Editorial: Constitutional revision with no consensus
The country’s basic law cannot be used as a field of confrontation and domination by either the Left or the Right.
The discussion about amending the Constitution which begins in parliament today appears to have been torpedoed even before addressing the substance of the issues at hand.
It is in danger of becoming yet another lost opportunity – even though the basic problems it must address have long been known, and theoretically on many points the country’s basic political forces agree.
The responsibility for this unfavourable climate belongs mainly to the government, which has the initiative. As is its wont, it is handling the amendment process as a communications and political diversionary tactic, which aims to cause problems for the opposition.
As a result, instead of seeking the obvious, to create a consensus, it is using the revision as a tool to create artificial polarisation and divisive dilemmas for the opposition.
The necessary political preconditions for an essential and consensual amendment process have a priori been undermined. The government’s insistence on an extreme, confrontational approach, and its systematic undermining of institutions, and especially the judiciary, have already created a climate of suspicion about its intentions and objectives.
The country’s basic law, however, cannot be used as a field of confrontation and domination by either the Left or the Right. It must reflect the common acquis of the country’s historical journey, and also provide the necessary guarantees of the rule of law, and of the smooth functioning of the state and of checks on power.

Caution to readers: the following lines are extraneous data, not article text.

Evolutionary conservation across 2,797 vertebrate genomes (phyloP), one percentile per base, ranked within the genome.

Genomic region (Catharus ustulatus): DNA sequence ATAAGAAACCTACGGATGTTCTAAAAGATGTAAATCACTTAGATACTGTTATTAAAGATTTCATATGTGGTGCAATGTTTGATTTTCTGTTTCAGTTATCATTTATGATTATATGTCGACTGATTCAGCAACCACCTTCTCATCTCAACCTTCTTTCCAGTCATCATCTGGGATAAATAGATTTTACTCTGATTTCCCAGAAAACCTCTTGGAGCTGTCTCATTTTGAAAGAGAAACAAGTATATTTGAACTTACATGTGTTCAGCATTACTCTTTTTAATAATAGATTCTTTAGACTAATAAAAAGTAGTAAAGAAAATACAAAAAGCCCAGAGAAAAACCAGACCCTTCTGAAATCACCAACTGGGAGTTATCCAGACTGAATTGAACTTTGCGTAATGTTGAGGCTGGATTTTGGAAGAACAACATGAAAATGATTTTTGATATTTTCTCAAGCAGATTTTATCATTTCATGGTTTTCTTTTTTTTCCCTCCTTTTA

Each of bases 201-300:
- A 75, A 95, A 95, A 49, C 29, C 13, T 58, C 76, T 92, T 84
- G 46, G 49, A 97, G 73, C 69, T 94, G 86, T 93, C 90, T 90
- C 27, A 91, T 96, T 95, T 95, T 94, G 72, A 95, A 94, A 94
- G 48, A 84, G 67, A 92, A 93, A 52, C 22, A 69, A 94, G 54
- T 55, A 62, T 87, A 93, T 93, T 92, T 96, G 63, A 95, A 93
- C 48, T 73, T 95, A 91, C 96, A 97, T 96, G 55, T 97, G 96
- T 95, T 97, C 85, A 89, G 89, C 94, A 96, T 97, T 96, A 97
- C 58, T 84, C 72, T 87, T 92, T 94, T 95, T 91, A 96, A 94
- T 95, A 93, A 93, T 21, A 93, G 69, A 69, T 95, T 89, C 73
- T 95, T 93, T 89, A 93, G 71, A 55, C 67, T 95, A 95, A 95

An effective Constitution can result only from a broader consensus, and not from a unilateral choice of any given parliamentary majority. That is the reason for the provision mandating that the amendment process must be carried out in two successive parliamentary sessions, so as to avoid its manipulation by a temporary parliamentary majority.
It would be wrong to limit this revision to a series of issues for the modernisation of which there is already broad acceptance – such as the criminal responsibility of ministers, parliamentary immunity, and the election of the President of the Republic.
The experience of the crisis, the changes in the European acquis, and chronic ills evident in a series of issues, can be addressed and recorded in the Constitution, as long as there is a will for dialogue and consensus without bias and ideological fixations. For the time being, that is nowhere to be seen.